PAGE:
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Dec 2 2013

Q&A with Catherine McCord of Weelicious.com

By at 12:42 pm
CATHERINEMCORD

Photo Credit: Mike Ervin

 

Catherine McCord always appreciated good food and the impact food has on health and well-being, but when her first son was born she struggled to find feeding tips and fresh, healthy recipes for kids. This was when Catherine decided to put her training at The Institute for Culinary Education in Manhattan to use as a food blogger. She posts weekly meals and cooking videos (with her kids!) on her website Weelicious.com. Catherine’s newest book, Weelicious Lunches, focuses on innovative solutions for quick, delicious, easy-to-make, lunch box meals that kids won’t be tempted to swap. I sat down to talk to her about toddler lunch monotony, her favorite Hanukkah foods, and more.

Feeding kids can be a stressful part of parenting. Clearly you work hard to make healthy meals that are appealing to your kids. What is your philosophy when it comes to them eating the food you serve? One bite to be polite?

I’m all about what works for you. Some families hope their kids will eat one bite and they’re satisfied; I find that when I include my kids in cooking it inspires them to want to try new foods. If they really don’t want to try something, I offer to let them sprinkle the food with Parmesan cheese, dip it in maple syrup, or top it with toasted sesame seeds, for example. Those little tips help all the time!

There is so much variety in the lunches in your book, but what would you tell the Mama whose child asks for the same lunch every day? For example, I send a peanut butter whole wheat tortilla and my preschooler eats every last bite of it, but if I send a turkey sandwich–rolled, cute toothpick, covered in edible glitter–regardless it always comes back uneaten in the lunch box. 

I’m a big believer in offering as much diversity in lunch as possible. It’s important for your child to eat their lunch, but it’s also a great opportunity when they’re away from you and hungry to try a variety of new foods without any pressure. I’ve sent a different lunch for my kids every day for years and I’m constantly surprised to see that the fruits and vegetables are gone, but the cookie remains. If you offer a variety of foods and balance, kids will get what they need!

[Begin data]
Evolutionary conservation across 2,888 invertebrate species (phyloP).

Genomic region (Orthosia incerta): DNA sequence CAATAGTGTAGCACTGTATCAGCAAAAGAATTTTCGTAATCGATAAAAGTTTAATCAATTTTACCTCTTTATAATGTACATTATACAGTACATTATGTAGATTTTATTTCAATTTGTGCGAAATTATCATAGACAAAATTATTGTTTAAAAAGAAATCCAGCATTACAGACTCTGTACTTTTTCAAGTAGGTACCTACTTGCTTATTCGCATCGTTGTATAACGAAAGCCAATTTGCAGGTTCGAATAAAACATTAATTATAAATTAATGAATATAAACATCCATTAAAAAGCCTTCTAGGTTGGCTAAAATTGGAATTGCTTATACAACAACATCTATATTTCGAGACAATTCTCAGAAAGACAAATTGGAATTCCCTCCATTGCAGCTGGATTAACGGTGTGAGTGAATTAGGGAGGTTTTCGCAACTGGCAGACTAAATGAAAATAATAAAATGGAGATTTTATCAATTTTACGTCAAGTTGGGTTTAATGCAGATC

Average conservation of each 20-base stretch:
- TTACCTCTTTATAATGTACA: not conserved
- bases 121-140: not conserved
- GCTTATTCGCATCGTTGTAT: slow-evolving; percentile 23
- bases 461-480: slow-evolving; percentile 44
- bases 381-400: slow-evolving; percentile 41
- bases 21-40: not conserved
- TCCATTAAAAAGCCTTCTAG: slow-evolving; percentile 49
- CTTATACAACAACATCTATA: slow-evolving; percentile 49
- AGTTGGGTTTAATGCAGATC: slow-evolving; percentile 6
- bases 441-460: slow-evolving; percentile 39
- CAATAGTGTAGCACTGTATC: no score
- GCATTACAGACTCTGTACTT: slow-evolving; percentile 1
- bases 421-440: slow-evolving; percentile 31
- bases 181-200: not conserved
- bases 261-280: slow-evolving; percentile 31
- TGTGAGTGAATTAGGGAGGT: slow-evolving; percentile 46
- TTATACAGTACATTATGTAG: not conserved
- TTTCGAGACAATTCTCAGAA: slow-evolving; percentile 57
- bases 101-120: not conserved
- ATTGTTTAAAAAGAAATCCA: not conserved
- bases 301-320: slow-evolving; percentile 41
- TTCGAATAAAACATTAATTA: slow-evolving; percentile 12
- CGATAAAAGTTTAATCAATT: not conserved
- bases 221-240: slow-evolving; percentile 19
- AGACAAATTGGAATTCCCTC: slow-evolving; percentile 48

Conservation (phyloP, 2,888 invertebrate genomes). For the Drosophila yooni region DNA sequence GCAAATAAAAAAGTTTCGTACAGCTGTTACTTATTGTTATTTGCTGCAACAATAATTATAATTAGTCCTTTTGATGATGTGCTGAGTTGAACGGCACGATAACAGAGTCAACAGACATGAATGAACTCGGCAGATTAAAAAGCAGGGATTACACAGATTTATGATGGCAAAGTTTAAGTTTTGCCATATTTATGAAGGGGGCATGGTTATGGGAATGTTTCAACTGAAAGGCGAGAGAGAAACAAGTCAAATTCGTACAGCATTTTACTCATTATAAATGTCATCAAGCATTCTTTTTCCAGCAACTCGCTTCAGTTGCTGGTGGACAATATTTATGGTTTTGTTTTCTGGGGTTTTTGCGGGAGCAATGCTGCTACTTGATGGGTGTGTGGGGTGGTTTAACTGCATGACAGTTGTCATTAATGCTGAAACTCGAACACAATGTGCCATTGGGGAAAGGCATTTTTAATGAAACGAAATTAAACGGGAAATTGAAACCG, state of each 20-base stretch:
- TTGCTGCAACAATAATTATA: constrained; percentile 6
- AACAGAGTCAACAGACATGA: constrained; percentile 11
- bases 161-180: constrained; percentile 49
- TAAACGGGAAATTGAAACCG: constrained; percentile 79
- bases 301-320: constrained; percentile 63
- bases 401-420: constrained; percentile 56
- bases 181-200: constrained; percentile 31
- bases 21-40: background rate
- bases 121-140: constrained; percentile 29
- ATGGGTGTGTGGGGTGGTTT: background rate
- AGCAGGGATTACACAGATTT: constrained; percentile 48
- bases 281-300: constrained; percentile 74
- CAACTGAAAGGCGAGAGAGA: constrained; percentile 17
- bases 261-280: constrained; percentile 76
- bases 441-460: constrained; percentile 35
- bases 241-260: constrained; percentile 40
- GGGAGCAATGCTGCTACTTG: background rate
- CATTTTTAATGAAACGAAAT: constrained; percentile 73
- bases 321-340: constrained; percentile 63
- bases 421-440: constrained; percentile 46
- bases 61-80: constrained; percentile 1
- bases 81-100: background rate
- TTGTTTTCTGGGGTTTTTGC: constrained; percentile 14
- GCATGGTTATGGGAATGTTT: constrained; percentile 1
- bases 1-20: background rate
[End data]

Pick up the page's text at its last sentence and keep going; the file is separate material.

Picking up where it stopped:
What is your favorite way to add a little “Jewish flair” to packed lunches?

Whenever I put latkes or haroset in my kids’ lunch, they get SO excited!

Hanukkah is here but latkes and sufganiyot both involve oil, so it’s hard to include the kids when cooking. How can we include our kids in the cooking when it comes to Hanukkah favorites?

We’ve been making latkes with the kids since they were little. Just having them sprinkle salt over grated potatoes and mixing the ingredients together with their hands before we fry them up makes the experience during the holiday that much more fun.

I know your husband is Jewish and you celebrate the Jewish holidays in your home. What is your go-to Jewish cookbook? Were you ever intimidated cooking meals for the Jewish holidays?

I adore Joan Nathan’s cookbooks. Her Jewish Holiday Cookbook is one of my favorites! Thank goodness no one else loves to cook on my husband’s side of the family so it’s really not intimidating.

If you are looking for flair and variety for your school lunches, I highly suggest grabbing Catherine’s book. You can also follow Catherine on Twitter, Facebook and Pinterest. Below is one of her recipes that you can try for one of the last nights of Hanukkah!

catherine mccord's carrot parsnip latkesCarrot Parsnip Latkes by Catherine McCord

2 large carrots, peeled

2 large parsnips, peeled

1 large egg, whisked

2 tablespoons flour

1/2 teaspoon salt

oil

1. Grate the carrots and parsnips on the large side of a box grater.

2. Place all the ingredients except the oil in a bowl and combine thoroughly.

3. Add a thin coating of oil in the bottom of a saute pan over medium heat.

4. Using an ice cream scoop or a 2 tablespoon measure, place the mixture in the oil, and press down to form a flat circle.

5. Cook for 2-3 minutes on each side, until golden. Remove to a paper towel lined plate to drain.

6. Makes 12. Serve warm with applesauce.

To freeze: Allow to cool, place on a baking sheet in the freezer for 30 minutes, then transfer to a labeled ziplock bag or other freezer container for up to 4 months. Defrost in the fridge overnight, or place frozen latkes in a 300F oven for 10 minutes, or until warmed through.

Check out Catherine and our friend Tori Avey of “Shiksa in the Kitchen” whipping up a batch of Hanukkah cookies!

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